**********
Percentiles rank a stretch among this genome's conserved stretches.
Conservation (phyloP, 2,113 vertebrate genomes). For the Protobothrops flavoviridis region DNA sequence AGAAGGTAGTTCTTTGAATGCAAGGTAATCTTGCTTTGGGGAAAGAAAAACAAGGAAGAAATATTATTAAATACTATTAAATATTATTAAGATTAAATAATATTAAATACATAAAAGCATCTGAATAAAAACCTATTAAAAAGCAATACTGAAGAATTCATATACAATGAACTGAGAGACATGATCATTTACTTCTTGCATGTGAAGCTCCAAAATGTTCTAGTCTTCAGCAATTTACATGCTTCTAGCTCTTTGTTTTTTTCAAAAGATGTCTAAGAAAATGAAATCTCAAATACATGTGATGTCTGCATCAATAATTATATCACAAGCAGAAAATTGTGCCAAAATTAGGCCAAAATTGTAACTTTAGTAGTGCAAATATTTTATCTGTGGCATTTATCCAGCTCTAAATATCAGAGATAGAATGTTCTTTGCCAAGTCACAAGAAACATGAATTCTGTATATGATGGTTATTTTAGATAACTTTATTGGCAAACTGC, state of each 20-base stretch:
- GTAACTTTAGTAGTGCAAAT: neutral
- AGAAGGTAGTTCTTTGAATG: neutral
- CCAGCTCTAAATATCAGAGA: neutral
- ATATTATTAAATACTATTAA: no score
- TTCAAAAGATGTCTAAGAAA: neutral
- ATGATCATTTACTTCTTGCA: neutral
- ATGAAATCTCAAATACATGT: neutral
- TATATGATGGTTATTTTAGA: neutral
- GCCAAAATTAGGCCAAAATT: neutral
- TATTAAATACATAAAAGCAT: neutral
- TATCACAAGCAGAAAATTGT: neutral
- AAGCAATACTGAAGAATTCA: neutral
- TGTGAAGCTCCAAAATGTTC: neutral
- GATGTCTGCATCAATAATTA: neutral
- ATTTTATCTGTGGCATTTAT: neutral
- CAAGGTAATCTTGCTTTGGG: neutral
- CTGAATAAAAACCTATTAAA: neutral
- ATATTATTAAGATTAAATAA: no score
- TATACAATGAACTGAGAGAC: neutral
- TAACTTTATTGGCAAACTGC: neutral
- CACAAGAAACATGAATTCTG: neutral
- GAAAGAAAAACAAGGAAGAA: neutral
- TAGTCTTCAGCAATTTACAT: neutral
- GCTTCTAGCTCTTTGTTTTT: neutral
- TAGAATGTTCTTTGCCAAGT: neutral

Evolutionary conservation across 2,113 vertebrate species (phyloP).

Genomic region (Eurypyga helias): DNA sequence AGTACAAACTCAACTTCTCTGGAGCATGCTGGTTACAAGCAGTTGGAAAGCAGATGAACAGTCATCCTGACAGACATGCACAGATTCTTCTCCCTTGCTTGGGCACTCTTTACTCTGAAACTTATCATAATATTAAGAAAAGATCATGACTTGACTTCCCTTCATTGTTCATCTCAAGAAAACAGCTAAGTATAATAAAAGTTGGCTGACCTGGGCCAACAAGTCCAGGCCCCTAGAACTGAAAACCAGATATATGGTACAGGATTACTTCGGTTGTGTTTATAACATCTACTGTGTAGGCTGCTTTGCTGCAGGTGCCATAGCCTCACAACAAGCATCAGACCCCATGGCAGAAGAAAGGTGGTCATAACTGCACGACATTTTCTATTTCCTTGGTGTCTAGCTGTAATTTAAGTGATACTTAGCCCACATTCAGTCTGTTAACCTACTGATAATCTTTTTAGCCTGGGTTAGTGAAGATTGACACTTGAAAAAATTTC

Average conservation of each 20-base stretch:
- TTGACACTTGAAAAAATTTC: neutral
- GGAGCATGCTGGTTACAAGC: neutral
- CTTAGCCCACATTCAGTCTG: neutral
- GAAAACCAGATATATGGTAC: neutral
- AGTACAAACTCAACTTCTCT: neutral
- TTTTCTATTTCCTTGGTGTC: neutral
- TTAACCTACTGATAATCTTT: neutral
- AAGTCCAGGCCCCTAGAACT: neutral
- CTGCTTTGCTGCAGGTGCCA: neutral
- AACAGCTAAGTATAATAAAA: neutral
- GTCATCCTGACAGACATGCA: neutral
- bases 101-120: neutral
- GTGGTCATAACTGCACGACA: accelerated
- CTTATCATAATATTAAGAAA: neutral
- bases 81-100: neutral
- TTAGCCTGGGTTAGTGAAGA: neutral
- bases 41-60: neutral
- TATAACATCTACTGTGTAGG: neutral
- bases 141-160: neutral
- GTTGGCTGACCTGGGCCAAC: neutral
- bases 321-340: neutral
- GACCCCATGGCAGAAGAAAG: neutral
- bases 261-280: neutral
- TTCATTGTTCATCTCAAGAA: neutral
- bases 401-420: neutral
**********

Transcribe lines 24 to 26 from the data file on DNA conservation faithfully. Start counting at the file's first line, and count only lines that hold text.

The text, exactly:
- GAAAGAAAAACAAGGAAGAA: neutral
- TAGTCTTCAGCAATTTACAT: neutral
- GCTTCTAGCTCTTTGTTTTT: neutral